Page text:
These false-color images from NASA's Cassini spacecraft chronicle a day in the life of a huge storm that developed from a small spot that appeared 12 weeks earlier in Saturn's northern mid-latitudes. It was the largest and most intense observed on Saturn by NASA’s Voyager or Cassini spacecraft. As seen in these Cassini images, the storm encircles the planet - whose circumference at these latitudes is 186,000 miles (300,000 kilometers). From north to south, it covers a distance of about 9,000 miles (15,000 kilometers), which is one-third of the way around the Earth.
The highest clouds in the image are probably around 100 millibars pressure, or 60 miles (100 kilometers) above the regular undisturbed clouds. These false colors show clouds at different altitudes. Clouds that appear blue here are the highest and are semitransparent, or optically thin. Those that are yellow and white are optically thick clouds at high altitudes. Those shown green are intermediate clouds. Red and brown colors are clouds at low altitude unobscured by high clouds, and the deep blue color is a thin haze with no clouds below. The base of the clouds, where lightning is generated, is probably in the water cloud layer of Saturn's atmosphere. The storm clouds are likely made out of water ice covered by crystallized ammonia.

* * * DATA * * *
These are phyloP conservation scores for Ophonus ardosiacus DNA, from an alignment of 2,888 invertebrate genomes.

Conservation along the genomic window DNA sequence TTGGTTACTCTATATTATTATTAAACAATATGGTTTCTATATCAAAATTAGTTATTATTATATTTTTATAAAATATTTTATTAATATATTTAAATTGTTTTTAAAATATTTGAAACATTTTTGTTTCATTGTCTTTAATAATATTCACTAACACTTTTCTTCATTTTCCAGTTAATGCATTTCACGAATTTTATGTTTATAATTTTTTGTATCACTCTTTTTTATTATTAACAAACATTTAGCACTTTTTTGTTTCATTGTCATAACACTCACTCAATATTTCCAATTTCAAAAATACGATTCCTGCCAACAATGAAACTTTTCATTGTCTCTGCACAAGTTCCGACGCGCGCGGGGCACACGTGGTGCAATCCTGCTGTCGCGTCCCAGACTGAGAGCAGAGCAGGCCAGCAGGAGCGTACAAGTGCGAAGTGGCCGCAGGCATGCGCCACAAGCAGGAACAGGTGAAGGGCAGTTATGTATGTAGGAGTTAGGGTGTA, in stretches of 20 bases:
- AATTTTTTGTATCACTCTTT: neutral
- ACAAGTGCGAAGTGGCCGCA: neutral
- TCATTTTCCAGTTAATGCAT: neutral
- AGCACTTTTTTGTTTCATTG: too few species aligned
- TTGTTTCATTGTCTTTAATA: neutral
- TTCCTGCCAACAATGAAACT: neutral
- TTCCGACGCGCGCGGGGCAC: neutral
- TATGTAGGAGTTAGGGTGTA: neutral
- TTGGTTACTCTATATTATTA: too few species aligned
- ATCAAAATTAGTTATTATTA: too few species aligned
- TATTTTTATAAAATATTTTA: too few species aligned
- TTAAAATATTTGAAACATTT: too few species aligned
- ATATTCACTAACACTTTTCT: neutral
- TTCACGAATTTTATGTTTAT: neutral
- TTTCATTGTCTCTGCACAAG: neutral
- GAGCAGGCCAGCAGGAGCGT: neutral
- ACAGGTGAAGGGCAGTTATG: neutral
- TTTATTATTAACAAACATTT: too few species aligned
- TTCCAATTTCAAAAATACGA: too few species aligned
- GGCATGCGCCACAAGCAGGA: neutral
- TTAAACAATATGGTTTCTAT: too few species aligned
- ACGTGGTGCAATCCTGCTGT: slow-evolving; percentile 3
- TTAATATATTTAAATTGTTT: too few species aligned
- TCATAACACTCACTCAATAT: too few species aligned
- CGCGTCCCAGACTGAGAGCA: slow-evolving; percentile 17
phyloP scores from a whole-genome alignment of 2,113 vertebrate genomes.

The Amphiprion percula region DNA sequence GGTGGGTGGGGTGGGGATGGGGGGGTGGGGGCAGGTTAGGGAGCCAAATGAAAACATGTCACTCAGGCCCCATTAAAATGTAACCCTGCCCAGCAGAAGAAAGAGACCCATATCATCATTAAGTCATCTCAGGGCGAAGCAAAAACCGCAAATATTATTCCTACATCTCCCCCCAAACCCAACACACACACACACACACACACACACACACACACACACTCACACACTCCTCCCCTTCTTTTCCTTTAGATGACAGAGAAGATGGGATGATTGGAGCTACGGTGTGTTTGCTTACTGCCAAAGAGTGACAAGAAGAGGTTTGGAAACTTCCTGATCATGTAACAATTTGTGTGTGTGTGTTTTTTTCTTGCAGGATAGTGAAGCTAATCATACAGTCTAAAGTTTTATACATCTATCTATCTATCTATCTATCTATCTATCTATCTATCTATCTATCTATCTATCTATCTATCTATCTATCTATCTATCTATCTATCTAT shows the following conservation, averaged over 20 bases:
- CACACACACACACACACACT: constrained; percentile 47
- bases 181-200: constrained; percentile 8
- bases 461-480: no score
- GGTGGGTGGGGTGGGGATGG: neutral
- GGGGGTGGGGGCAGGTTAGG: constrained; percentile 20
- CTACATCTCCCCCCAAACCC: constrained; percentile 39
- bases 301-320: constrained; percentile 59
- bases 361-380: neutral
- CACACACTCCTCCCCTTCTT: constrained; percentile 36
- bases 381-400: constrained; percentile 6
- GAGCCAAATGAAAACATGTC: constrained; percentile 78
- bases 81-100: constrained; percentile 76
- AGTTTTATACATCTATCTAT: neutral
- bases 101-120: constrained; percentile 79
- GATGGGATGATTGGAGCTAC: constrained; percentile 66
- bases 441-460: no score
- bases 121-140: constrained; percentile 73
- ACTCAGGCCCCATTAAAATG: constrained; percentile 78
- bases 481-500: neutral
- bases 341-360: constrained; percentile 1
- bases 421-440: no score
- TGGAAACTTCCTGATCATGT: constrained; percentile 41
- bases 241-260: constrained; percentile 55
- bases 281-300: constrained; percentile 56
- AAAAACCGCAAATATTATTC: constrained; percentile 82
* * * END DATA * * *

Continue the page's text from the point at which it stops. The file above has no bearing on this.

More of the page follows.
Taken about 11 hours -- or one Saturn day -- apart, the two mosaics below consist of 84 images each. The mosaic in the middle was taken earlier than the mosaic at the bottom. Both mosaics were captured on Feb. 26, 2011, and each of the two batches of images was taken over about 4.5 hours.
The images were taken with the Cassini spacecraft narrow-angle camera using a combination of spectral filters sensitive to wavelengths of near-infrared light, acquired at a distance of approximately 1.5 million miles (2.4 million kilometers) from Saturn and at a sun-Saturn-spacecraft angle (phase angle) of 62 degrees. Both the top and bottom images are simple cylindrical map projections, defined such that a square pixel subtends equal intervals of latitude and longitude.
Image credit: NASA/JPL-Caltech/SSI